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Lyft Beats Uber to First Ride-Hail IPO

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Adam Augusiak-Boro   March 28, 2019

Lyft, Inc.’s public debut will kick off one of the most highly-anticipated IPO seasons in recent memory. As companies stay private longer and the number of public companies in the U.S. remains at an all-time low, blockbuster IPOs like Lyft are an increasingly rare occurrence. We cover some of the reasons behind the fall in IPO activity in EquityZen’s 2019 IPO Outlook, which predicts that Lyft and 15 other companies, including its larger, global competitor Uber, will finally go public in 2019 and reignite what has been a largely muted IPO calendar over the last several years compared to previous bull markets. With Uber on its heels, Lyft is set to begin trading on March 29 at a fully-diluted valuation of around $25 billion (Lyft’s latest S-1 filing indicates a price range of $70 to $72 per share), allowing public investors access to Lyft’s stock for the first time in its history. Previously, investors looking to purchase Lyft shares had to participate in private financing rounds with high minimum investment thresholds or seek secondary offerings on pre-IPO trading platforms like EquityZen.


Now that we finally have access to Lyft’s full financial statements and management commentary within Lyft’s Form S-1, we have prepared the below mentioned report with our thoughts on the company’s total addressable market (TAM), path to profitability, comparable companies, and a number of growth levers and downside risks. As Lyft cements its IPO pricing post-roadshow, we expect that institutional investors have asked Lyft’s management many of the same questions that we cover below.

Sector Overview: Transportation-as-a-Service

Ride-hail companies like Lyft identify as multimodal transportation networks operating within the burgeoning Transportation-as-a-Service (TaaS) industry—also referred to as Mobility-as-a-Service (MaaS). TaaS describes a shift away from personally-owned modes of transportation and towards mobility solutions that are consumed as a service, often on-demand, and tailored to the individual needs of a traveler through a variety of transportation options, like ride-hailing and carpooling.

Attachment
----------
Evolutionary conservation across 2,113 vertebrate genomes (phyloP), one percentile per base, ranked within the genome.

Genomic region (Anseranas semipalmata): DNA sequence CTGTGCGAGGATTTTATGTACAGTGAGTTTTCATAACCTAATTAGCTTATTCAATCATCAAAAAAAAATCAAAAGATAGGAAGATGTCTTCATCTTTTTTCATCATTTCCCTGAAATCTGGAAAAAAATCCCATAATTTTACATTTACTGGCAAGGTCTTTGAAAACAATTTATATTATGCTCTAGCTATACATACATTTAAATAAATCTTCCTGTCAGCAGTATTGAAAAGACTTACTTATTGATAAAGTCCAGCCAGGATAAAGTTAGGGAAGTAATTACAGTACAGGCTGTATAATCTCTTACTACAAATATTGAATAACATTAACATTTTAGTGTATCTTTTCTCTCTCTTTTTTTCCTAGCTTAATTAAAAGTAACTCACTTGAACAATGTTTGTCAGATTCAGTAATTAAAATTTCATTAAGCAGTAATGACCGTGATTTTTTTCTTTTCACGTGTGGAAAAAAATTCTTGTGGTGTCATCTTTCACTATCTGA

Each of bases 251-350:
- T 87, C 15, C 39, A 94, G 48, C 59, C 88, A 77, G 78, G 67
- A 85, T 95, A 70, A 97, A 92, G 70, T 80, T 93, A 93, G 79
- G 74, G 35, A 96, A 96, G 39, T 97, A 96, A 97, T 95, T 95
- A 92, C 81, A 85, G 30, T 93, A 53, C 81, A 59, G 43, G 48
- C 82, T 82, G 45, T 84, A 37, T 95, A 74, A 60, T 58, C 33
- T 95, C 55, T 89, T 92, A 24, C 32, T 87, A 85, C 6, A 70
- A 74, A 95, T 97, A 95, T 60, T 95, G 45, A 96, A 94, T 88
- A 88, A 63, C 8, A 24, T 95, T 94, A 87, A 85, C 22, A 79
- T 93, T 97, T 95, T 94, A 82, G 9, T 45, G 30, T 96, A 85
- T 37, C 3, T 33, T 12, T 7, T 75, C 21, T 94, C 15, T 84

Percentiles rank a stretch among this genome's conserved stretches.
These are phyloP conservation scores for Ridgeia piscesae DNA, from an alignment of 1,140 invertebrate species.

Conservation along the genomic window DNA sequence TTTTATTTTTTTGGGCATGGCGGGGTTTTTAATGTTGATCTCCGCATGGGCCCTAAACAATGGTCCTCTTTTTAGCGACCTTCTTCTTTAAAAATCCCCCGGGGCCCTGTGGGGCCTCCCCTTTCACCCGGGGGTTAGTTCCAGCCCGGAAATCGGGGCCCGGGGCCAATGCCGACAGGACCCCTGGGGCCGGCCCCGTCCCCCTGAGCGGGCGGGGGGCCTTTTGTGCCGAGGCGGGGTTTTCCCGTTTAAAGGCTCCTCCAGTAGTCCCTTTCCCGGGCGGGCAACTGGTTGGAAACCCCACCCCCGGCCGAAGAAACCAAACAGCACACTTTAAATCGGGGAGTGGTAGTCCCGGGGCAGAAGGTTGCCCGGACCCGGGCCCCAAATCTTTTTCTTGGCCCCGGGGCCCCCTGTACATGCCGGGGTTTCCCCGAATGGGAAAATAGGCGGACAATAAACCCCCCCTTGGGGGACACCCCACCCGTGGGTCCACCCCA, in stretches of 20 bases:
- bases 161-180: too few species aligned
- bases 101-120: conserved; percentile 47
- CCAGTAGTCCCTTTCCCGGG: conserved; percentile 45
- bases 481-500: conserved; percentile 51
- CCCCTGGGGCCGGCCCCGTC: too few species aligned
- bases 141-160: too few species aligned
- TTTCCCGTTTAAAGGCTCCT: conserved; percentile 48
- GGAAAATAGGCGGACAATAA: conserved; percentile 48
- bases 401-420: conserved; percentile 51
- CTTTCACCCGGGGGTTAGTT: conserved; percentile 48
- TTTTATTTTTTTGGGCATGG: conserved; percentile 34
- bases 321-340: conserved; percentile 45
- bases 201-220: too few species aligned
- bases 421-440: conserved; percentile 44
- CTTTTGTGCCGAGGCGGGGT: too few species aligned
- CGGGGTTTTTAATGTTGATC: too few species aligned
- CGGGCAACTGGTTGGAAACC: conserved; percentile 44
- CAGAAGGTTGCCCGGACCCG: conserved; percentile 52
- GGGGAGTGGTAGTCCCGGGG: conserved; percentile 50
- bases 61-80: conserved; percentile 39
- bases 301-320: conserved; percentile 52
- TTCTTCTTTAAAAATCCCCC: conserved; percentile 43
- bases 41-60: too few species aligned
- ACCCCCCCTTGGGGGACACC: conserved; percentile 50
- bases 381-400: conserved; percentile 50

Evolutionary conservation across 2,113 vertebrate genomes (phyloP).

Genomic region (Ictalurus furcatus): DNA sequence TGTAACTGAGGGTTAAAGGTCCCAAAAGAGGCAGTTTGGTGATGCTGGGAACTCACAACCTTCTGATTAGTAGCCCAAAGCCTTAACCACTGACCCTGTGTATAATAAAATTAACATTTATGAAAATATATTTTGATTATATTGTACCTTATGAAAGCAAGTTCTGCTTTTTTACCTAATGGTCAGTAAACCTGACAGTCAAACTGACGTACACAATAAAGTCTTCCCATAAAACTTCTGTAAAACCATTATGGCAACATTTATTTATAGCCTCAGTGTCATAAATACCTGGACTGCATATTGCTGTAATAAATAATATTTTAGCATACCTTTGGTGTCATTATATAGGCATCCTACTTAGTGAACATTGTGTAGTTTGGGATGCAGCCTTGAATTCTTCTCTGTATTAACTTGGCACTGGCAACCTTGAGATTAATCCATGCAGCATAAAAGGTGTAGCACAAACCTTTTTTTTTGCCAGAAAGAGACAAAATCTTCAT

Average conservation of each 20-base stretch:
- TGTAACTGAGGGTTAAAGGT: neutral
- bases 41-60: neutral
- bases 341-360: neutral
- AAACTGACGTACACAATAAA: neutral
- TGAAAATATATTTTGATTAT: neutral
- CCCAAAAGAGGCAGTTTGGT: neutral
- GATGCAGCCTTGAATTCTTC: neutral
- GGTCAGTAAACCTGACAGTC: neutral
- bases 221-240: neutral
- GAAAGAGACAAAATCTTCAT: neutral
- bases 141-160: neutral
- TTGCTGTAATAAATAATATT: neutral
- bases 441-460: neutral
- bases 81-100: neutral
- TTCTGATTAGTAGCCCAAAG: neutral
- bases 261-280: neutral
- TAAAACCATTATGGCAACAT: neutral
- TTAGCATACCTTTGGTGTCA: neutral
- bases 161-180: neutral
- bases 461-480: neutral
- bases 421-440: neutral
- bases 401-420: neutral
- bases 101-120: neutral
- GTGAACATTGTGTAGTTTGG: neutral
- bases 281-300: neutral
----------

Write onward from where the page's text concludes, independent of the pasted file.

This industry, born in the wake of the Great Recession, was made possible by the mass adoption of smartphones, which for the first time allowed millions of drivers and riders to connect via ride-hailing apps. As the industry developed, several modes of transportation have been incorporated into TaaS networks, including:
  • Ride-hail: Ride-hailing is a service that connects riders with local drivers, giving riders a door-to-door transportation option. Example: Lyft’s core, on-demand ride-hail offering.
  • Carpool: Carpooling connects drivers with other passengers looking to travel to the same long-distance destination, sharing the cost of the journey between the driver and passengers. Example: Paris-based BlaBlaCar’s long-distance service.
  • Shared rides: Shared rides are the intersection of ride-hailing and carpooling, where riders traveling similar routes share a trip, often for short distances. Examples: Via, UberPool and Lyft’s Shared rides
  • Bikes and Scooters: Bike and scooter rentals provide consumers with a first- and last-mile option, giving riders the option to pick up and drop off these rentals anywhere they are available. Examples: Bike and/or scooter rentals are now offered by a number of companies, including Uber, Lyft, Lime and Bird.
  • Autonomous Vehicles: Autonomous vehicle (AV) rides are still in their infancy, but ride-hail companies like Lyft and Uber hope AVs will eventually provide all of the rides on their respective networks. Examples: In addition to Uber and Lyft, a number of diverse companies are chasing AV ambitions, including General Motors, BMW, Tesla, Apple and Waymo.
So how large is this TaaS market? And where does Lyft fit in? Download our report to dive in.
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EquityZen's 2018 Tech IPO Recap

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Adam Augusiak-Boro   January 17, 2019

2018 will be remembered as the year during which markets reached all-time highs (particularly tech stocks), and also as the worst year for stocks since the last financial crisis began in 2008. Last year we saw two American tech companies surpass $1 trillion in market cap—Apple and Amazon—only to proceed to lose over $300 billion in value each in a matter of months.